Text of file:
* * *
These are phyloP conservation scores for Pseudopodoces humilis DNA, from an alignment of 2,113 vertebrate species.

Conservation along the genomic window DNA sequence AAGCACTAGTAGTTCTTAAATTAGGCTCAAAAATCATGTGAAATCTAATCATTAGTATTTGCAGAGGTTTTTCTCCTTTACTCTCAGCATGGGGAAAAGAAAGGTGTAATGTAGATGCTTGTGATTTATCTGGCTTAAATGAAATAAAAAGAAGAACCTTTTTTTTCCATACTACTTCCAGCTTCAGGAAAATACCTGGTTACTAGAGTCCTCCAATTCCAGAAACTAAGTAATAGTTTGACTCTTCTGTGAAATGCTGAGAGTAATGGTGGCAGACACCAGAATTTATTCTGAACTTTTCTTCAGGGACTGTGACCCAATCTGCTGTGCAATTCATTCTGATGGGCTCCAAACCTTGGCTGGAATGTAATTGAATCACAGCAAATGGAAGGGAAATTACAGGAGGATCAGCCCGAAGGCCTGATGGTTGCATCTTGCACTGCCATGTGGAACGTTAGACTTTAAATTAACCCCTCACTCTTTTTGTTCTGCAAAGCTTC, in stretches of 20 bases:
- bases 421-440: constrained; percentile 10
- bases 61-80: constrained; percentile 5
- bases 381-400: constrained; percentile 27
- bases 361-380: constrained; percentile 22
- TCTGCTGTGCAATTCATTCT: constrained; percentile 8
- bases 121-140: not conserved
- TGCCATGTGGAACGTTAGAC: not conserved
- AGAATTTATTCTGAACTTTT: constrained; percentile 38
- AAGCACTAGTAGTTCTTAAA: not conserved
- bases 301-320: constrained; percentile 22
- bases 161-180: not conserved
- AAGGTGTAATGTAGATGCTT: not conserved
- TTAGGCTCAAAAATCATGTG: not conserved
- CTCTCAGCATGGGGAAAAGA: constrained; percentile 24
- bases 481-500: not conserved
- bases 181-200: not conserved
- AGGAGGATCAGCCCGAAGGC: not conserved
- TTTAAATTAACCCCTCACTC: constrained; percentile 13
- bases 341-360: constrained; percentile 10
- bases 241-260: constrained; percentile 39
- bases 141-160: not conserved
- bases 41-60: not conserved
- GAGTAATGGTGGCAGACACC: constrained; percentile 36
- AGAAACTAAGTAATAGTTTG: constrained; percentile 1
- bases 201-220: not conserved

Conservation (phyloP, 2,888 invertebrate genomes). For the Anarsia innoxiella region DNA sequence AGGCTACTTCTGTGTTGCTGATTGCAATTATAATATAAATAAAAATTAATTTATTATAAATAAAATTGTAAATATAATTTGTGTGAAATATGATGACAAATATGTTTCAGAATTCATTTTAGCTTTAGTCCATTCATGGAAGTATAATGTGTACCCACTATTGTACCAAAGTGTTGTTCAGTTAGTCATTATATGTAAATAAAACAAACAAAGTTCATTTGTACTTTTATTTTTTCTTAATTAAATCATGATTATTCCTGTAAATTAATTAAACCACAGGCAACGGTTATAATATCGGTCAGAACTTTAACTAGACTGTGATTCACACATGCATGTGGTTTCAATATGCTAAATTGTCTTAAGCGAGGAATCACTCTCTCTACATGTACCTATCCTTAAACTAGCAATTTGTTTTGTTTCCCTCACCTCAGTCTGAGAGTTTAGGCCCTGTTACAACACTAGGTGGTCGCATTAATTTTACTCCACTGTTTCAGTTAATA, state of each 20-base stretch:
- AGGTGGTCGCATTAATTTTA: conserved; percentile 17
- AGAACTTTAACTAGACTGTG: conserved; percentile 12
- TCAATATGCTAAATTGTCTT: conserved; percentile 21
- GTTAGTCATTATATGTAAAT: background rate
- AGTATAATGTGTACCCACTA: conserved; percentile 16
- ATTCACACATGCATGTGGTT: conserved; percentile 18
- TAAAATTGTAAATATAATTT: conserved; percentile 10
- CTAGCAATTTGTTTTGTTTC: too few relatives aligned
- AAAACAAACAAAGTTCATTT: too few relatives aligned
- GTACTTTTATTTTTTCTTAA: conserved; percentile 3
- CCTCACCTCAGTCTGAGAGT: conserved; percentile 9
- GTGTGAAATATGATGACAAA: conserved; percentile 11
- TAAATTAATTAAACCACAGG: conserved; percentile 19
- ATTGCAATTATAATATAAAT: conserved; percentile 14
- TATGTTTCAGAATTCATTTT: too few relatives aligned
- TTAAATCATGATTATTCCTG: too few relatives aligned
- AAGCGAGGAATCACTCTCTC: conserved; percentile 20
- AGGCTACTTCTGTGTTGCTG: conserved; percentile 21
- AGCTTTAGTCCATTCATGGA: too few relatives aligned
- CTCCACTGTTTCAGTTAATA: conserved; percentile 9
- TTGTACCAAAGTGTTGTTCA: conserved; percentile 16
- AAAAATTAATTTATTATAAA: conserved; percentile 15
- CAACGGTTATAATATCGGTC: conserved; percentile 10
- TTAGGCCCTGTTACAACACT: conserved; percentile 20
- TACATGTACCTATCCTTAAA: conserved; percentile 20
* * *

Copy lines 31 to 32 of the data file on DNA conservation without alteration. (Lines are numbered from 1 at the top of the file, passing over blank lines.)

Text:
- TCAATATGCTAAATTGTCTT: conserved; percentile 21
- GTTAGTCATTATATGTAAAT: background rate